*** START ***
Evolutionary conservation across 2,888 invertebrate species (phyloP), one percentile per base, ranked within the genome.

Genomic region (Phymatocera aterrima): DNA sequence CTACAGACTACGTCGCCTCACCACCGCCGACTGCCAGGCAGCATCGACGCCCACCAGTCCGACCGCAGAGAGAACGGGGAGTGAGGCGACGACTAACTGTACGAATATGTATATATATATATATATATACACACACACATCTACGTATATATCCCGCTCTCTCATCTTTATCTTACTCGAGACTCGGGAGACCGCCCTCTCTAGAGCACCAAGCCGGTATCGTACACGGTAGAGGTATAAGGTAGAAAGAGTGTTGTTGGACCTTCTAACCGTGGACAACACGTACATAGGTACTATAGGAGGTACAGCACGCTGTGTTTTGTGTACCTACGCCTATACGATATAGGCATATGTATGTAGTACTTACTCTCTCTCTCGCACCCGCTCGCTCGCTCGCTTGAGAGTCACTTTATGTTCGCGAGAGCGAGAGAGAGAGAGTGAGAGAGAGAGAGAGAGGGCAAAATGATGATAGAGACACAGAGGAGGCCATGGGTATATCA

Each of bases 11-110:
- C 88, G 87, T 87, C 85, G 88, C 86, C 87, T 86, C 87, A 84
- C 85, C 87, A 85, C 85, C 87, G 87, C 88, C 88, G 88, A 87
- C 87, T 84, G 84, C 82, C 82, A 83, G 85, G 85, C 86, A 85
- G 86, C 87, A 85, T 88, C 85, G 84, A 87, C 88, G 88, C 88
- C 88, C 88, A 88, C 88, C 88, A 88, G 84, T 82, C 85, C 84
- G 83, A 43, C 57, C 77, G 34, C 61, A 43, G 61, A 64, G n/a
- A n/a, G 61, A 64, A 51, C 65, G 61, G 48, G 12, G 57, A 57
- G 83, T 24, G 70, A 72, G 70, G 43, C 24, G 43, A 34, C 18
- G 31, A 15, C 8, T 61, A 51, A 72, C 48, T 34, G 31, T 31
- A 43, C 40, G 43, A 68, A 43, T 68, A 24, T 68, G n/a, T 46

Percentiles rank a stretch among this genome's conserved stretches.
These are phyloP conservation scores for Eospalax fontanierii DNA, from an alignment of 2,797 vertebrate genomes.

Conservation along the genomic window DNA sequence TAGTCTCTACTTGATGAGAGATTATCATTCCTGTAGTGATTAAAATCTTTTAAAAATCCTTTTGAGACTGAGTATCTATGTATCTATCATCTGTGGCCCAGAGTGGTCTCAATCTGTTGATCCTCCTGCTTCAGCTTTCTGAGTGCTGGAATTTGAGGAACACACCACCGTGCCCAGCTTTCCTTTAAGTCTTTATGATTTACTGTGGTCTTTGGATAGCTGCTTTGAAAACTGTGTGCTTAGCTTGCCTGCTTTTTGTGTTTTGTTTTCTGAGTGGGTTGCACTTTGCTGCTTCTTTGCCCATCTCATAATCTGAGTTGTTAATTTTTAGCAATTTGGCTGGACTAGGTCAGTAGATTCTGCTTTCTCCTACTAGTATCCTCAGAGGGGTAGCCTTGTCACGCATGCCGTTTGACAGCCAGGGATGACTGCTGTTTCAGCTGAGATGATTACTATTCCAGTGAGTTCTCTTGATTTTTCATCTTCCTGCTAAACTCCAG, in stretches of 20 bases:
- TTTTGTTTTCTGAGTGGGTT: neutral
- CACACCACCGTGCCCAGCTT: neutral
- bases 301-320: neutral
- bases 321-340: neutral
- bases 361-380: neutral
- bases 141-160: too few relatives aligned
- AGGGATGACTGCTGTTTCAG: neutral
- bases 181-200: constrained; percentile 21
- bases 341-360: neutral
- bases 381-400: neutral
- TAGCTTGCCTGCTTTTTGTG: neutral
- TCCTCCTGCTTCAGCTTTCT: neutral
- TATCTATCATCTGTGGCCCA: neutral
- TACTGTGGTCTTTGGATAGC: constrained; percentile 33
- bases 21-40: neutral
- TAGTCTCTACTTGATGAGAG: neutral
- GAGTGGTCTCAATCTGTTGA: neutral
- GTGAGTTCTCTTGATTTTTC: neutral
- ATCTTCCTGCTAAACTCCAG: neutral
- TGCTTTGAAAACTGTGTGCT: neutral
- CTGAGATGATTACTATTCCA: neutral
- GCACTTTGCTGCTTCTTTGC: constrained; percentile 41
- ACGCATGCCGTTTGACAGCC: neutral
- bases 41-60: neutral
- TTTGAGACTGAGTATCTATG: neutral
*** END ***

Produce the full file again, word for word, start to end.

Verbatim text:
Evolutionary conservation across 2,888 invertebrate species (phyloP), one percentile per base, ranked within the genome.

Genomic region (Phymatocera aterrima): DNA sequence CTACAGACTACGTCGCCTCACCACCGCCGACTGCCAGGCAGCATCGACGCCCACCAGTCCGACCGCAGAGAGAACGGGGAGTGAGGCGACGACTAACTGTACGAATATGTATATATATATATATATATACACACACACATCTACGTATATATCCCGCTCTCTCATCTTTATCTTACTCGAGACTCGGGAGACCGCCCTCTCTAGAGCACCAAGCCGGTATCGTACACGGTAGAGGTATAAGGTAGAAAGAGTGTTGTTGGACCTTCTAACCGTGGACAACACGTACATAGGTACTATAGGAGGTACAGCACGCTGTGTTTTGTGTACCTACGCCTATACGATATAGGCATATGTATGTAGTACTTACTCTCTCTCTCGCACCCGCTCGCTCGCTCGCTTGAGAGTCACTTTATGTTCGCGAGAGCGAGAGAGAGAGAGTGAGAGAGAGAGAGAGAGGGCAAAATGATGATAGAGACACAGAGGAGGCCATGGGTATATCA

Each of bases 11-110:
- C 88, G 87, T 87, C 85, G 88, C 86, C 87, T 86, C 87, A 84
- C 85, C 87, A 85, C 85, C 87, G 87, C 88, C 88, G 88, A 87
- C 87, T 84, G 84, C 82, C 82, A 83, G 85, G 85, C 86, A 85
- G 86, C 87, A 85, T 88, C 85, G 84, A 87, C 88, G 88, C 88
- C 88, C 88, A 88, C 88, C 88, A 88, G 84, T 82, C 85, C 84
- G 83, A 43, C 57, C 77, G 34, C 61, A 43, G 61, A 64, G n/a
- A n/a, G 61, A 64, A 51, C 65, G 61, G 48, G 12, G 57, A 57
- G 83, T 24, G 70, A 72, G 70, G 43, C 24, G 43, A 34, C 18
- G 31, A 15, C 8, T 61, A 51, A 72, C 48, T 34, G 31, T 31
- A 43, C 40, G 43, A 68, A 43, T 68, A 24, T 68, G n/a, T 46

Percentiles rank a stretch among this genome's conserved stretches.
These are phyloP conservation scores for Eospalax fontanierii DNA, from an alignment of 2,797 vertebrate genomes.

Conservation along the genomic window DNA sequence TAGTCTCTACTTGATGAGAGATTATCATTCCTGTAGTGATTAAAATCTTTTAAAAATCCTTTTGAGACTGAGTATCTATGTATCTATCATCTGTGGCCCAGAGTGGTCTCAATCTGTTGATCCTCCTGCTTCAGCTTTCTGAGTGCTGGAATTTGAGGAACACACCACCGTGCCCAGCTTTCCTTTAAGTCTTTATGATTTACTGTGGTCTTTGGATAGCTGCTTTGAAAACTGTGTGCTTAGCTTGCCTGCTTTTTGTGTTTTGTTTTCTGAGTGGGTTGCACTTTGCTGCTTCTTTGCCCATCTCATAATCTGAGTTGTTAATTTTTAGCAATTTGGCTGGACTAGGTCAGTAGATTCTGCTTTCTCCTACTAGTATCCTCAGAGGGGTAGCCTTGTCACGCATGCCGTTTGACAGCCAGGGATGACTGCTGTTTCAGCTGAGATGATTACTATTCCAGTGAGTTCTCTTGATTTTTCATCTTCCTGCTAAACTCCAG, in stretches of 20 bases:
- TTTTGTTTTCTGAGTGGGTT: neutral
- CACACCACCGTGCCCAGCTT: neutral
- bases 301-320: neutral
- bases 321-340: neutral
- bases 361-380: neutral
- bases 141-160: too few relatives aligned
- AGGGATGACTGCTGTTTCAG: neutral
- bases 181-200: constrained; percentile 21
- bases 341-360: neutral
- bases 381-400: neutral
- TAGCTTGCCTGCTTTTTGTG: neutral
- TCCTCCTGCTTCAGCTTTCT: neutral
- TATCTATCATCTGTGGCCCA: neutral
- TACTGTGGTCTTTGGATAGC: constrained; percentile 33
- bases 21-40: neutral
- TAGTCTCTACTTGATGAGAG: neutral
- GAGTGGTCTCAATCTGTTGA: neutral
- GTGAGTTCTCTTGATTTTTC: neutral
- ATCTTCCTGCTAAACTCCAG: neutral
- TGCTTTGAAAACTGTGTGCT: neutral
- CTGAGATGATTACTATTCCA: neutral
- GCACTTTGCTGCTTCTTTGC: constrained; percentile 41
- ACGCATGCCGTTTGACAGCC: neutral
- bases 41-60: neutral
- TTTGAGACTGAGTATCTATG: neutral